Income attribution rules, generally speaking, operate so that income of one person (the actual recipient of the income) is attributed to and becomes income of another person (the transferor). Whether or not income which is subject to subsection 75(2) is first and foremost income of the trust itself can be significant for how the trust return is prepared and/or whether or not a liability for alternative minimum tax.
When questioned, the Canada Revenue Agency (CRA) repeated its position for trusts holding property subject to subsection 75(2) to file a T3 return where the trustee has control of or receives income, gains or profits in the trustee’s fiduciary capacity, even if the trustee computes nil income for the trust for tax purposes. The requirement to report income in this manner ensures proper administration of the tax system including the assessment of the tax payable of a settlor or contributor of property to a trust.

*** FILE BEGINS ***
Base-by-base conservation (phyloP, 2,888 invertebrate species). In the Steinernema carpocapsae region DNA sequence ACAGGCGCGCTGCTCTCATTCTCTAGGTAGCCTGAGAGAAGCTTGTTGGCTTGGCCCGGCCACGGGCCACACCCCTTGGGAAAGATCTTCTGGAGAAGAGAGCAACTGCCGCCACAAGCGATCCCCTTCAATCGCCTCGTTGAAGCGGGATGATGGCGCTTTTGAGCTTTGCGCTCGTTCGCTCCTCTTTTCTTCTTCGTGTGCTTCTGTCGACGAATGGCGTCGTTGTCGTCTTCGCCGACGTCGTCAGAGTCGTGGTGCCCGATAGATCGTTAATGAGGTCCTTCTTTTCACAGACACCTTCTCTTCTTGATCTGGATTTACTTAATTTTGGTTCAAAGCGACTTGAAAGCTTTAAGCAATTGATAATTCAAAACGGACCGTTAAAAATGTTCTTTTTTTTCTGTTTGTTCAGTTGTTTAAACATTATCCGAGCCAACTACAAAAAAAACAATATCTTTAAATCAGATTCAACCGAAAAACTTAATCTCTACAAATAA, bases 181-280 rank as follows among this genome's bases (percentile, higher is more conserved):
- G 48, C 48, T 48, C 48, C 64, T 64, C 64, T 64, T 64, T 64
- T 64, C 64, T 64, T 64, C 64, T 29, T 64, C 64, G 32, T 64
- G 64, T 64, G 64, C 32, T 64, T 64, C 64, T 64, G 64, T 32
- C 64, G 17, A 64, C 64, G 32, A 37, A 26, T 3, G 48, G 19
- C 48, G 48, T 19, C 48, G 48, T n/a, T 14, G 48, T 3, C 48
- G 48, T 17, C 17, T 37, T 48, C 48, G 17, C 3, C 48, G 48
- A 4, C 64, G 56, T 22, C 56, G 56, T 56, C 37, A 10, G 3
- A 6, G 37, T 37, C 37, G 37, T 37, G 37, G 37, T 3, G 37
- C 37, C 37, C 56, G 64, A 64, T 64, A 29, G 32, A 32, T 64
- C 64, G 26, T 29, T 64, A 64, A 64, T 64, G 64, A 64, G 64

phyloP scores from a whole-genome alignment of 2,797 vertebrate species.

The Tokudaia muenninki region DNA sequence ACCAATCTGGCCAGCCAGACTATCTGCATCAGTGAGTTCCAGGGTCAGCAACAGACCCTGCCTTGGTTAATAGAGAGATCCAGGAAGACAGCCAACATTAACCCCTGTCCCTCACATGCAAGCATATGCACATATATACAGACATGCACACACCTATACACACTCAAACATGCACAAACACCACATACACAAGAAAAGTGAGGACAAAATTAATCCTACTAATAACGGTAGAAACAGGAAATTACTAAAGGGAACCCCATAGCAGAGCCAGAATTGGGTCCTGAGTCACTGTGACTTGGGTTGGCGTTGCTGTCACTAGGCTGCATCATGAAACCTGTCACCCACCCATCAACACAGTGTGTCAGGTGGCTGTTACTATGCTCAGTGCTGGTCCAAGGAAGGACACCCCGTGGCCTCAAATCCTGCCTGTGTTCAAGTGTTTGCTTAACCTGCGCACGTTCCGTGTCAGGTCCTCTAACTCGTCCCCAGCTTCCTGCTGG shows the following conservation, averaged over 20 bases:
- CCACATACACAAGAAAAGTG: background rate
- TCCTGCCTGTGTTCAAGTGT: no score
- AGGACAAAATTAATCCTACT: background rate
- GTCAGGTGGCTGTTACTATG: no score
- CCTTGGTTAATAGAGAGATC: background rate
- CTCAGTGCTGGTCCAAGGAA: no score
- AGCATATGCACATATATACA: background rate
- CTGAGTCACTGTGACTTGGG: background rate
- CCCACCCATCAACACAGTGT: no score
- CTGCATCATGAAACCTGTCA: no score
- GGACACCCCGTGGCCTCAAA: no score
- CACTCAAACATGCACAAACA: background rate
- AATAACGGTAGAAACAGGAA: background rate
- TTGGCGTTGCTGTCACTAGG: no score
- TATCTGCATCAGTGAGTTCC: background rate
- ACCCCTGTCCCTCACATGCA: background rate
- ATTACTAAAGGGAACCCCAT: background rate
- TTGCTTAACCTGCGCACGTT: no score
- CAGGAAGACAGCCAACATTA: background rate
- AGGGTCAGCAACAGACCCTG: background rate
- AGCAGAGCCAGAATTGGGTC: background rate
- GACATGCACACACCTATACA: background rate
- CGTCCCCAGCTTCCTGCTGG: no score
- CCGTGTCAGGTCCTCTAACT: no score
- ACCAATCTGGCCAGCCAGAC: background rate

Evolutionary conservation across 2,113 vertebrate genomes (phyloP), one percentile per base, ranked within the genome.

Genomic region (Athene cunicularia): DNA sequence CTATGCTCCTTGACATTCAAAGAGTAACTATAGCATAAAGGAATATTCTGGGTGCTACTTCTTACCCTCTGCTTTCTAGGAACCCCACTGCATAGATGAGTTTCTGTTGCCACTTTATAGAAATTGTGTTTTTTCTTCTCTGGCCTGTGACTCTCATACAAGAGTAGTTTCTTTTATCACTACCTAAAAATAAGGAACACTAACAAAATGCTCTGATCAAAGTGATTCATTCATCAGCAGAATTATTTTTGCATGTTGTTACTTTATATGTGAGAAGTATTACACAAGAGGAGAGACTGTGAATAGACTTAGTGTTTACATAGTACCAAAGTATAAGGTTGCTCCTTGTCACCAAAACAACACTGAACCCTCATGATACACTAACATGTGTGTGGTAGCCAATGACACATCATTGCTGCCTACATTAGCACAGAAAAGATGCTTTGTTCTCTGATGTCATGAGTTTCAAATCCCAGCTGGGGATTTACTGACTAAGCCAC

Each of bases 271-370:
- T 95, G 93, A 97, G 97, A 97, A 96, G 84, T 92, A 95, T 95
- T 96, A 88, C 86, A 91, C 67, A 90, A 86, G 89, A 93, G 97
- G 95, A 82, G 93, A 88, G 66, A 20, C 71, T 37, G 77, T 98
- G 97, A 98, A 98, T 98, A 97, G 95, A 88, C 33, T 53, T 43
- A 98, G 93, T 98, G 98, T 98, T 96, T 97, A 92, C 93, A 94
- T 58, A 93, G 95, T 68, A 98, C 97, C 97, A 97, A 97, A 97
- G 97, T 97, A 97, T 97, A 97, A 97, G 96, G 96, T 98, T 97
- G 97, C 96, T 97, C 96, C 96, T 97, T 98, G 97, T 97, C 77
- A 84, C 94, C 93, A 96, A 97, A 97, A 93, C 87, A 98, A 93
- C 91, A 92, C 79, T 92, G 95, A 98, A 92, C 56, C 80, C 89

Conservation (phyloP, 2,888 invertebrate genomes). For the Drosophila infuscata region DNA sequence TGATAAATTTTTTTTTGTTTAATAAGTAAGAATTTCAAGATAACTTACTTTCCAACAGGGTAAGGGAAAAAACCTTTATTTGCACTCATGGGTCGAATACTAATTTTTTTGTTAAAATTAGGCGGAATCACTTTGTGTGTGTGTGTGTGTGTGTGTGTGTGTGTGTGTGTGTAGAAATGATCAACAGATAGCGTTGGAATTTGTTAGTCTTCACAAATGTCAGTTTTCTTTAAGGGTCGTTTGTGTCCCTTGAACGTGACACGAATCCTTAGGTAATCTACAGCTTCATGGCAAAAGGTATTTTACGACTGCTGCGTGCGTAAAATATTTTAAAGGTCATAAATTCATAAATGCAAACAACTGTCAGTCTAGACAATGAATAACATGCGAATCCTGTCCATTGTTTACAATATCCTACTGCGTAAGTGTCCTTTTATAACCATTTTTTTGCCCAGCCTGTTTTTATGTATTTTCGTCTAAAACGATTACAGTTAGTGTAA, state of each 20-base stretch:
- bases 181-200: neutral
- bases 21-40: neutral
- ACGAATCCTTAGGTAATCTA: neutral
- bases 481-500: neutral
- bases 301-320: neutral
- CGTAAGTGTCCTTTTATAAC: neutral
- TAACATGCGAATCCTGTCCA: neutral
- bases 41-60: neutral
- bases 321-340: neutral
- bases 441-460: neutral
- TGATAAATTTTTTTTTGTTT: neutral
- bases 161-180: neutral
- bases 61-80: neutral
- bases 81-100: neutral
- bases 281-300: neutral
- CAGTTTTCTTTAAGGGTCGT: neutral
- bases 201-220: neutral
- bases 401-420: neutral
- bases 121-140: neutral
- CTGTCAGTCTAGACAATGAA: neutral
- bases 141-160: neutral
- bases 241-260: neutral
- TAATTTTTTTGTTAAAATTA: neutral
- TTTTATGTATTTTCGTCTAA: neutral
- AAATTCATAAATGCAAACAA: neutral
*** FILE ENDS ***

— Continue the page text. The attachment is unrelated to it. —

Page 45 of the 2018 T4013 – T3 Trust Guide notes that amounts attributed pursuant to subsection 75(2) “are considered to belong to the contributor during the contributor’s life or existence while a resident of Canada. The trust must still report the amount on the trust’s T3 return and issue a T3 slip reporting the amount as that of the contributor of the property”.
Schedule 9, Income Allocations and Designations to Beneficiaries is used to report any income that is being attributed and amounts on Schedule 9 are then transferred to Line 471 on the T3 Return as a deduction from the trust’s income. While this approach may be suitable for the majority of trusts holding property that is subject to subsection 75(2), the CRA will consider whether the approach is appropriate especially in the context of the calculation of minimum tax on the T3 Schedule 12.
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